Lights! Camera! Action! at the Hamilton Film Centre

Lights! Camera! Action! at the Hamilton Film Centre

Photo by George Qua-Enoo

by Tyler Fish

Aspiring young actors, presenters, and film aficionados in Hamilton can finally learn the essentials of acting at the Hamilton Film Centre.

The HFC is the brainchild of two Crown Point residents: Juno Rinaldi and Shaun Smyth. Juno came up with the content for a six-week acting course while working as a shoe-shiner in Toronto between acting gigs. Held at the Theatre Aquarius gym and presented by Luke Brown, the course sold out quickly, showing the considerable demand for this type of programming in Hamilton. Juno and Shaun first met through a mutual friend at a Christmas party. When they ran into each other again at the Stoney Creek pool, they agreed to partner and run the new HFC.

They certainly have the experience. Juno, who had her first leading role while still in Grade 12, currently stars as Frankie on the new CBC hit Workin’ Moms. Shaun has more than 20 years of acting experience spread over a wide variety of shows and plays. He stars as Theo Fleury in Playing With Fire, an award-winning one-man show that is performed entirely on skates.


Read the rest of the story with your copy of The Point coming in February.

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We made a mistake

Every two months we pull together another issue of The Point and get it delivered to thousands of homes in Crown Point. One of the coolest aspects of putting together the newspaper is that we don’t have any production meetings. We do everything over the Internet using a combination of free and subscribed software. The by-lines on the stories and the photo credits and all of the production effort listed on the boilerplate represent many volunteer hours.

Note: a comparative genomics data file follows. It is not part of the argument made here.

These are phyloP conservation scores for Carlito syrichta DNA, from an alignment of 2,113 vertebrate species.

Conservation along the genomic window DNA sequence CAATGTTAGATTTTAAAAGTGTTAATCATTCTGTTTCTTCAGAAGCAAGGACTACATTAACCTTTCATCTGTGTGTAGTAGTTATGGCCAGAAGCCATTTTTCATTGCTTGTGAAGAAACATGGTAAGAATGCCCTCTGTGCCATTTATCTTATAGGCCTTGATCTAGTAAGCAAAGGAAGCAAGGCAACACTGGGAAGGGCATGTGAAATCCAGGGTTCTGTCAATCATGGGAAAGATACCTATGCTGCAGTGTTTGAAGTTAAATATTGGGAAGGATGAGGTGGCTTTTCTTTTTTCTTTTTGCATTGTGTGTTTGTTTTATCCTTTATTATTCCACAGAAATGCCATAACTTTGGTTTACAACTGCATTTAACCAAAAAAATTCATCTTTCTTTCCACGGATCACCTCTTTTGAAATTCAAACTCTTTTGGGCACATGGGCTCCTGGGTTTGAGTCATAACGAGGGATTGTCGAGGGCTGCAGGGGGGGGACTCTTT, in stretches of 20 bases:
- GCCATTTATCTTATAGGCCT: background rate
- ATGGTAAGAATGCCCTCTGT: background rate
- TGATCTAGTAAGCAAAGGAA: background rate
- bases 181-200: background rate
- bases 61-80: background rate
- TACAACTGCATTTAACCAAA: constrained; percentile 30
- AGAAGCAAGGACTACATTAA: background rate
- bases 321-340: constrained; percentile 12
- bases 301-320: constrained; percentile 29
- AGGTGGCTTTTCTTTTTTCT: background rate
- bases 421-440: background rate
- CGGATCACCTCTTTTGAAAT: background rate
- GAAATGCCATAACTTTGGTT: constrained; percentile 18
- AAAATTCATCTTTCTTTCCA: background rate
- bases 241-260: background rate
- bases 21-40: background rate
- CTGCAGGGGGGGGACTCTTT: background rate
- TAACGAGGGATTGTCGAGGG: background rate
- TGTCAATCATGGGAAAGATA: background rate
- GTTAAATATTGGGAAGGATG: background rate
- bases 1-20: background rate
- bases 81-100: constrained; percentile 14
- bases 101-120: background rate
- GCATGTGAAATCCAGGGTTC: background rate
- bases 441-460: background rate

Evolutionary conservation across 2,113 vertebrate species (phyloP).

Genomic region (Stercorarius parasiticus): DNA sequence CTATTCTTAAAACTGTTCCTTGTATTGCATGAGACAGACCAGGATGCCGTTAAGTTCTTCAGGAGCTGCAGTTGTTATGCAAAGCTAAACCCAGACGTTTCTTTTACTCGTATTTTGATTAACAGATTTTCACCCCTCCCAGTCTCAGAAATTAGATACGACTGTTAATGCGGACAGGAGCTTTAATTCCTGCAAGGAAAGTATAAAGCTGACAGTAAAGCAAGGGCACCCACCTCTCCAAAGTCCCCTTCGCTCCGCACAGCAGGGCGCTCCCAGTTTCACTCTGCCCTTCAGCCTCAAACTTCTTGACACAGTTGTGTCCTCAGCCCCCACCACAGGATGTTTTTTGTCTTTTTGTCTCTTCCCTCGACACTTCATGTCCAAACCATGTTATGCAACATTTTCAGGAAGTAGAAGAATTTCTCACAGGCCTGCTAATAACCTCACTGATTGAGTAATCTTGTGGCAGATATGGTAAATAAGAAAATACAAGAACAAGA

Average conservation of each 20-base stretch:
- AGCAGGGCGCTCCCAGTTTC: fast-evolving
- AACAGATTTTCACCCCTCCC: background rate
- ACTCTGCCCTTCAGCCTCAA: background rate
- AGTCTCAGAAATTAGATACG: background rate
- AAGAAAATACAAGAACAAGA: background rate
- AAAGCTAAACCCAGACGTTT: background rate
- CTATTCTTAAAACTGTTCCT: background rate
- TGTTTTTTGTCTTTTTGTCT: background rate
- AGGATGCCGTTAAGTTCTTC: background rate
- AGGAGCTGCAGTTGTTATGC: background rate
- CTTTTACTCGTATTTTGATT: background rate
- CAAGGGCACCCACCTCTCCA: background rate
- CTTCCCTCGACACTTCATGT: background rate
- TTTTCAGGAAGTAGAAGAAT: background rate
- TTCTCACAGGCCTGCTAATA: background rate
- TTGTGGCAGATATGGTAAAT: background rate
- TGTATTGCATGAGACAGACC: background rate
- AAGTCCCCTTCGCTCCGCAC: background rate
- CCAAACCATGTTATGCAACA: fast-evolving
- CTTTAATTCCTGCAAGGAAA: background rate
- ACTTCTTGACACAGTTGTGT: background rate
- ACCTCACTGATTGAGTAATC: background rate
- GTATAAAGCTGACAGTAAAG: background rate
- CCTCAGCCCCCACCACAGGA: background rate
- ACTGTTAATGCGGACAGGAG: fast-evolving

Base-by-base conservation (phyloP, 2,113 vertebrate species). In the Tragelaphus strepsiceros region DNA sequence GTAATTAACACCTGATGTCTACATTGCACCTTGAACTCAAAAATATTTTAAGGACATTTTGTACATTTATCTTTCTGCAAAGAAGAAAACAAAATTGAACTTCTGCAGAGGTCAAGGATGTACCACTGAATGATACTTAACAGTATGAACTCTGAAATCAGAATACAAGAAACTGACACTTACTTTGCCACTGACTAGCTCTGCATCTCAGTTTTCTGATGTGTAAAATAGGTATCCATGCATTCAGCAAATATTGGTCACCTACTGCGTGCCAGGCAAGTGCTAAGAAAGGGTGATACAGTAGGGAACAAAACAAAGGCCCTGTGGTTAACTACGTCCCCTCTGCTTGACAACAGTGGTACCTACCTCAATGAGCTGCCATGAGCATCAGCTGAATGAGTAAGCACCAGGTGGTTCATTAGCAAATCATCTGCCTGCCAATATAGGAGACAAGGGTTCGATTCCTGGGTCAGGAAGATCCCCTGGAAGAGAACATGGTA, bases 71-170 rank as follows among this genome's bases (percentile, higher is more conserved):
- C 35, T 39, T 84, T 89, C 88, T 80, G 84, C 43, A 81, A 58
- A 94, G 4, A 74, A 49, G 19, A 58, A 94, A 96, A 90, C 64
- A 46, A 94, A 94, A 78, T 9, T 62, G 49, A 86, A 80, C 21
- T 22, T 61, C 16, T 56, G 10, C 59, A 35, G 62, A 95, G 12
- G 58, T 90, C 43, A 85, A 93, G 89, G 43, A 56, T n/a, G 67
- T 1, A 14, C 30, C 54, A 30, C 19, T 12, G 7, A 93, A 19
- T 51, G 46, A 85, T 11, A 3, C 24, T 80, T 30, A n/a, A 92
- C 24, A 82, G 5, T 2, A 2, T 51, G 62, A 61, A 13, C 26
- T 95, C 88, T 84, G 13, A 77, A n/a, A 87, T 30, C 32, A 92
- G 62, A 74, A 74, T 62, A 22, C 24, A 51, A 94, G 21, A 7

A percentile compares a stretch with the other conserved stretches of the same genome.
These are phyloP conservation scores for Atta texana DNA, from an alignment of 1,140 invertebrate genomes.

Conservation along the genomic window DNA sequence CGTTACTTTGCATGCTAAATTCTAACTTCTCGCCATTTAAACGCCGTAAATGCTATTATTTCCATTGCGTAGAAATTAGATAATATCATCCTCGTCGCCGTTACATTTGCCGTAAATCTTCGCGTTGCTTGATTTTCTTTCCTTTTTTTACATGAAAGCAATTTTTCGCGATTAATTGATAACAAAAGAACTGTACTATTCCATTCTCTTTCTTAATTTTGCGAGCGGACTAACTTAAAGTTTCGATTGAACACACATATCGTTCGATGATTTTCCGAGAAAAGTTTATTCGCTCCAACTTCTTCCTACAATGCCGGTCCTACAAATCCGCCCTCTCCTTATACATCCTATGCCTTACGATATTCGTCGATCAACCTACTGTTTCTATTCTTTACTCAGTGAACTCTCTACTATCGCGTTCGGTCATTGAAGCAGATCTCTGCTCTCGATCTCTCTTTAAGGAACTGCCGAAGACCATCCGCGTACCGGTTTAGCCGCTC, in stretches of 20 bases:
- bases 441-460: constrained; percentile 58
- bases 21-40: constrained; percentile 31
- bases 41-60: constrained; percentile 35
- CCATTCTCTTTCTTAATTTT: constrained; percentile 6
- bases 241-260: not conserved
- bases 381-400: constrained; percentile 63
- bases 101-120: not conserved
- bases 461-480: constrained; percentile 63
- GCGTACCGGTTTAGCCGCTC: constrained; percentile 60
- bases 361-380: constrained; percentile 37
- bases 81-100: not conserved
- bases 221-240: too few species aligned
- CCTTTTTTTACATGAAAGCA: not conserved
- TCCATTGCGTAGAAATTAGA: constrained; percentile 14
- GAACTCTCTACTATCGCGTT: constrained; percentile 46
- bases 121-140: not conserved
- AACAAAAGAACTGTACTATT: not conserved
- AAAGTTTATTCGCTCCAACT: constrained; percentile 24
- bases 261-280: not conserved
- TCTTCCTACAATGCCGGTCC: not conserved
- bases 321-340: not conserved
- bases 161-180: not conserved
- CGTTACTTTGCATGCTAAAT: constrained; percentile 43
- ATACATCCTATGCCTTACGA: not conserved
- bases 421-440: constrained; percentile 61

Sometimes in the process, we make mistakes. We made one such mistake with the current issue. The people who provide us with content deserve recognition and credit. Without them, we have no paper.

A photograph was submitted to the Business Profile for In Fine Feather Yoga, page 7, that was not credited.  The photographer was Jay Crews. The photo caption would have identified Helena McKinney who owns and operates In Fine Feather Yoga and who provided the answers in the Q and A format.

The missing photo credit and caption and any other omissions should have been caught and corrected during the proofreading process. It was not and The Point team regret the error.

Please learn about In Fine Feather Yoga and other people and businesses in our community.  The newspaper is available for download in PDF format: https://thepointhamilton.files.wordpress.com/2017/12/the-point-decjan-print.pdf

A SoBi success story

A SoBi success story

by Thea Jones